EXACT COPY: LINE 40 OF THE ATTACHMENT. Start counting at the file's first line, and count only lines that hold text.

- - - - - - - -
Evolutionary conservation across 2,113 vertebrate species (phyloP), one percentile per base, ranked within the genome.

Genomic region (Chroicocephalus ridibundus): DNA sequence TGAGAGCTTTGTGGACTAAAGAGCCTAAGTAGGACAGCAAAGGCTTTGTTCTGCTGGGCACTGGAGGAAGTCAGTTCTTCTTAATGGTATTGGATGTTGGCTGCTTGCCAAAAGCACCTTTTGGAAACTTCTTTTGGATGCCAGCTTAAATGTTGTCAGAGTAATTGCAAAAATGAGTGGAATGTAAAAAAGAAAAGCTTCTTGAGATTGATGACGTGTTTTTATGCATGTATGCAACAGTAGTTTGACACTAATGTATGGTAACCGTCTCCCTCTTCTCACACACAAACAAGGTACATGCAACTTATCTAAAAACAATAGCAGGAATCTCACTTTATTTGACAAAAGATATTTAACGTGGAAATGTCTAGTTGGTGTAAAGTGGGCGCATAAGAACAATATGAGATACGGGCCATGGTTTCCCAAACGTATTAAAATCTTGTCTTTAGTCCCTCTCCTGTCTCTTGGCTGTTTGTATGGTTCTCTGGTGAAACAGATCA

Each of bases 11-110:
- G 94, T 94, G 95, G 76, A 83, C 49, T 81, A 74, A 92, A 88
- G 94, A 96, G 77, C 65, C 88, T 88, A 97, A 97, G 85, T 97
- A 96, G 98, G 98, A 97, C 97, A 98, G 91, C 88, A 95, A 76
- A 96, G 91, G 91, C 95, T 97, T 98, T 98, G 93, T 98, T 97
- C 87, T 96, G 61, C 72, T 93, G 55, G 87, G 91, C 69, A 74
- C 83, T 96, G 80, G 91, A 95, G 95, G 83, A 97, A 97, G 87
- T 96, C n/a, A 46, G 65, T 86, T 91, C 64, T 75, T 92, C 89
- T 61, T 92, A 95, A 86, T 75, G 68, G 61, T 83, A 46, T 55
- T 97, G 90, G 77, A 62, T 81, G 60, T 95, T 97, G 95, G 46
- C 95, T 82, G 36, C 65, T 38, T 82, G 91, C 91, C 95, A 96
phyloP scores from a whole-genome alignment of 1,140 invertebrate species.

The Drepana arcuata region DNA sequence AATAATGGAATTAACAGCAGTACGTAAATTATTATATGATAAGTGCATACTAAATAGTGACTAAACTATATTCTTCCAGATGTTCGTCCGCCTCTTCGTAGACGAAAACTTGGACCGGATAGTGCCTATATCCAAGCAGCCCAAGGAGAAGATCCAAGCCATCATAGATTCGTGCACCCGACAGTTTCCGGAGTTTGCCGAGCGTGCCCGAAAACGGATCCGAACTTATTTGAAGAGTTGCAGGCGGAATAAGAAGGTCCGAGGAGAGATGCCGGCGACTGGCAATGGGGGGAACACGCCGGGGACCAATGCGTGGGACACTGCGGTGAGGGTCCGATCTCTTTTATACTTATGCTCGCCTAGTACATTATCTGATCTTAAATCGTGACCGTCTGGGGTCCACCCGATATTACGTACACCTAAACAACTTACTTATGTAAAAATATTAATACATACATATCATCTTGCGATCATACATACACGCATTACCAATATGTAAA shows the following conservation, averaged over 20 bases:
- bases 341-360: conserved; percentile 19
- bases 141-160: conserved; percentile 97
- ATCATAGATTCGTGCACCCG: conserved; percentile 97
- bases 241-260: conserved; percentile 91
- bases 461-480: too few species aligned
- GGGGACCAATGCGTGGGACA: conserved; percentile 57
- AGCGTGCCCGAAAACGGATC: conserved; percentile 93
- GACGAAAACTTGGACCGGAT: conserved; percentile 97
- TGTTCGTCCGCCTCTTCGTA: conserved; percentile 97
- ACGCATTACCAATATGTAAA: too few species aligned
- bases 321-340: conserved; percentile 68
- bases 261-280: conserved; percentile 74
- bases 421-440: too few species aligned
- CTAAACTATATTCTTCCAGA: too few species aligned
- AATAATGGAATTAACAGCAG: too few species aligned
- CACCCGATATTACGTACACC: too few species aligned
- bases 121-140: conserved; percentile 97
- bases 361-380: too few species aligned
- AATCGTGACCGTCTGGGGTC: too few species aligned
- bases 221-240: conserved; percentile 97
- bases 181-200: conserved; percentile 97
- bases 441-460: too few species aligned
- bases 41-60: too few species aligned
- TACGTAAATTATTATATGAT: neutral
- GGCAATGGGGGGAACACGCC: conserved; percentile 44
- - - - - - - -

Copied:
- GGCAATGGGGGGAACACGCC: conserved; percentile 44